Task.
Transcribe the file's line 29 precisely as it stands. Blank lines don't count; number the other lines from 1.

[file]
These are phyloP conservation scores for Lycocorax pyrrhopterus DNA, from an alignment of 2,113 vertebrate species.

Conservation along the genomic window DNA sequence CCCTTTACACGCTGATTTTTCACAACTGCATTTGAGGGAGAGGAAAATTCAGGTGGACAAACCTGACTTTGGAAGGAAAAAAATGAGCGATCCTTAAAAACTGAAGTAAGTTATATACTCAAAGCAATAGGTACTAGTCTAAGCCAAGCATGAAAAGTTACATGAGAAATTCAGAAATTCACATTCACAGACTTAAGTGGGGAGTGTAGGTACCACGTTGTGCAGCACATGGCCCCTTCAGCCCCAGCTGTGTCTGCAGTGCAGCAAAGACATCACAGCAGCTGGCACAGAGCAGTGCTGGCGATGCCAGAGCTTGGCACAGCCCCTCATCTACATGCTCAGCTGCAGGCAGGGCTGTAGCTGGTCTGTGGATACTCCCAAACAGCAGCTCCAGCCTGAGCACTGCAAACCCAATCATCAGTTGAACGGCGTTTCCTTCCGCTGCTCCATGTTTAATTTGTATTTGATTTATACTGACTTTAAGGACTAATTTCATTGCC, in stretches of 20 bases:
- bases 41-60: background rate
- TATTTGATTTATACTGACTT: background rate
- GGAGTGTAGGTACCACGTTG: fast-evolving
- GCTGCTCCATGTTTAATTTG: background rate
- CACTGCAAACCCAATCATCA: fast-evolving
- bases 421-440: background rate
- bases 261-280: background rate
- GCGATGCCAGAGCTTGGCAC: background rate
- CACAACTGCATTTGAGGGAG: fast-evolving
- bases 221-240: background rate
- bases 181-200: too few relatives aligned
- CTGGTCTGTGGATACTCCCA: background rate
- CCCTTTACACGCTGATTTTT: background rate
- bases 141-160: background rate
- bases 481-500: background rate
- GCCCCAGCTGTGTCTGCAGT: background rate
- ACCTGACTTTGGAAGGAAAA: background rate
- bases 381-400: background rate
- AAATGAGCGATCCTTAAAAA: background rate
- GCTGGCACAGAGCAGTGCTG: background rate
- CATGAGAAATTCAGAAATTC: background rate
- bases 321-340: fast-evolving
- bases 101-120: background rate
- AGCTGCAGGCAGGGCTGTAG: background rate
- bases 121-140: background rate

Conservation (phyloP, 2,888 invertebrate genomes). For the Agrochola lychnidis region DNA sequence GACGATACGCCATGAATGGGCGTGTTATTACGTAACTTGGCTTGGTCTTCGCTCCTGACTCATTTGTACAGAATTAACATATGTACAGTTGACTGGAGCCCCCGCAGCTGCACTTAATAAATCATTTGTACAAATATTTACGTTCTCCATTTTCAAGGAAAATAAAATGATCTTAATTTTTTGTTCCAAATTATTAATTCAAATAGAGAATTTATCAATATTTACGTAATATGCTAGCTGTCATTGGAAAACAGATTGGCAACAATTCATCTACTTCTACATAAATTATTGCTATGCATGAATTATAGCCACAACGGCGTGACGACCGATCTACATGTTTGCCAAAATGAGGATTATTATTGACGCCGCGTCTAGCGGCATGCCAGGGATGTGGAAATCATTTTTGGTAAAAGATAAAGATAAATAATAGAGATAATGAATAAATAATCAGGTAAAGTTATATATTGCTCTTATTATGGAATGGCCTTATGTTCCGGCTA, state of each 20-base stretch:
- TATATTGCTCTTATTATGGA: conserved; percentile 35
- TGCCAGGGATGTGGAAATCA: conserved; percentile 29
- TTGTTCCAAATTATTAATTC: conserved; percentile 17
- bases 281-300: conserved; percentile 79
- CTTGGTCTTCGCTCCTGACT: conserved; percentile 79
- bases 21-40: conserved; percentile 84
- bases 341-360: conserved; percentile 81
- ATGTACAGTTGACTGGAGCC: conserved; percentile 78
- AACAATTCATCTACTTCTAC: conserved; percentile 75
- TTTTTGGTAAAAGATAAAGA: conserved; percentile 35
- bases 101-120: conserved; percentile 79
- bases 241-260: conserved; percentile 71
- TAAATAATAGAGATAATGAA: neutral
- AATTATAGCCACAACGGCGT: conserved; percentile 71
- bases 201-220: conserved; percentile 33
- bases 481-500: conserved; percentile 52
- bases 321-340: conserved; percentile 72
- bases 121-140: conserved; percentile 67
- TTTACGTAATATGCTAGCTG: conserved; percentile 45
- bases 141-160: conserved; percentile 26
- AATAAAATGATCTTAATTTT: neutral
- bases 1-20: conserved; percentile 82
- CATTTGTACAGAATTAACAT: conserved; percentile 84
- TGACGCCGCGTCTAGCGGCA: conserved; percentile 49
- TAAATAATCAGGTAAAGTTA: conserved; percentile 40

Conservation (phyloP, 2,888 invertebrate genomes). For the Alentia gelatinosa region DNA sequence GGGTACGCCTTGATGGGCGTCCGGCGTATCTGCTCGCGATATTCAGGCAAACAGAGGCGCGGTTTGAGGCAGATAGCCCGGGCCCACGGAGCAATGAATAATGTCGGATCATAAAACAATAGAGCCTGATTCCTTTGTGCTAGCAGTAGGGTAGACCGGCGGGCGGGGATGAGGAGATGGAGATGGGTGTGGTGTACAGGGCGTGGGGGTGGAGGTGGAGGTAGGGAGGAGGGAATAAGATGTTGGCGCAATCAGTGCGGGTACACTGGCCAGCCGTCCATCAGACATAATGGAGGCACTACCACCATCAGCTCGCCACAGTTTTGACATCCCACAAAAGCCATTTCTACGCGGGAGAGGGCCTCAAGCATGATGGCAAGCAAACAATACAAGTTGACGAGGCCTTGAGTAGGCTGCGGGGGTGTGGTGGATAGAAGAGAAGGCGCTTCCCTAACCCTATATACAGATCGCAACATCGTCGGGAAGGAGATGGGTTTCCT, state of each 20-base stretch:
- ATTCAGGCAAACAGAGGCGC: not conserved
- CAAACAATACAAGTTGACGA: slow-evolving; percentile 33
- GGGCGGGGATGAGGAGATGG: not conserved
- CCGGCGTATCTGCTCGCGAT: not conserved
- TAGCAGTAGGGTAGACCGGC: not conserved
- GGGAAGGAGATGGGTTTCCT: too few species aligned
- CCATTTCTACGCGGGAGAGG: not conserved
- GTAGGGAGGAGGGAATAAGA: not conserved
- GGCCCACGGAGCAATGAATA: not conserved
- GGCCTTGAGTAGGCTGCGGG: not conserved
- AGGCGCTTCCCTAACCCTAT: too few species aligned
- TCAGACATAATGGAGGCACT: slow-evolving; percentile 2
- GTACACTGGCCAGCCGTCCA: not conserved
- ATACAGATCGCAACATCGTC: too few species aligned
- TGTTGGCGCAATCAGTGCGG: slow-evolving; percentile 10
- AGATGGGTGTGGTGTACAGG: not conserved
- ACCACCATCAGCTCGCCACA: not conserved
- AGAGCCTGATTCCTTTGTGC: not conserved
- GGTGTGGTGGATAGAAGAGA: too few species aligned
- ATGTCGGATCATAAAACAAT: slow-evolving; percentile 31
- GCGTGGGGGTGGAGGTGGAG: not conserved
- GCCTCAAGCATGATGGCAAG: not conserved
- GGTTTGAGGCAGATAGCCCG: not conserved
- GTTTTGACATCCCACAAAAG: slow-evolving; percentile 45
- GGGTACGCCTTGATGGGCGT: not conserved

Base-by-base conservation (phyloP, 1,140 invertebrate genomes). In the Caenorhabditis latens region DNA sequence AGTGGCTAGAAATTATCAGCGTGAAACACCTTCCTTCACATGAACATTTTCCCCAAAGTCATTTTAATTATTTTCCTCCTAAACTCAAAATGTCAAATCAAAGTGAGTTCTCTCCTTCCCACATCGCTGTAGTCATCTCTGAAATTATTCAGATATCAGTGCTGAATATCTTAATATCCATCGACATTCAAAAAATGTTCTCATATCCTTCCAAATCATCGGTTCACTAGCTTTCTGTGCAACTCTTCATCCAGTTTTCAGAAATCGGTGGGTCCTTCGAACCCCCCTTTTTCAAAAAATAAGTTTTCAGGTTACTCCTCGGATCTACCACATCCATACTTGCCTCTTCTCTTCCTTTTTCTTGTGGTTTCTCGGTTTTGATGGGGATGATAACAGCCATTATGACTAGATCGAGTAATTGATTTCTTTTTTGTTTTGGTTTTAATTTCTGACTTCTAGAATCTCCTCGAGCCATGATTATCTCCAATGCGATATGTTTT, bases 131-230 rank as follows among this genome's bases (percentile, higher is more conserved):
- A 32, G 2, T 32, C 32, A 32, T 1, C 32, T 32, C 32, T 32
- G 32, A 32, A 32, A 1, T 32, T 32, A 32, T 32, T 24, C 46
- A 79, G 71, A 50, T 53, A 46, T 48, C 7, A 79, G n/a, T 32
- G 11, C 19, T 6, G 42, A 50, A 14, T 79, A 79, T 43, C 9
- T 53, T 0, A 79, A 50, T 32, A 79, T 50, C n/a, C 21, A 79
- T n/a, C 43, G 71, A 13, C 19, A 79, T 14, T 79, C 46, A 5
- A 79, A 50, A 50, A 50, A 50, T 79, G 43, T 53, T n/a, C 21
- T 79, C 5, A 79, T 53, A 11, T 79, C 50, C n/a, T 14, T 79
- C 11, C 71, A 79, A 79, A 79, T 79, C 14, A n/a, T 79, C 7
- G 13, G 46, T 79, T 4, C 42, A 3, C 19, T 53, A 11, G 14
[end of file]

- TATATTGCTCTTATTATGGA: conserved; percentile 35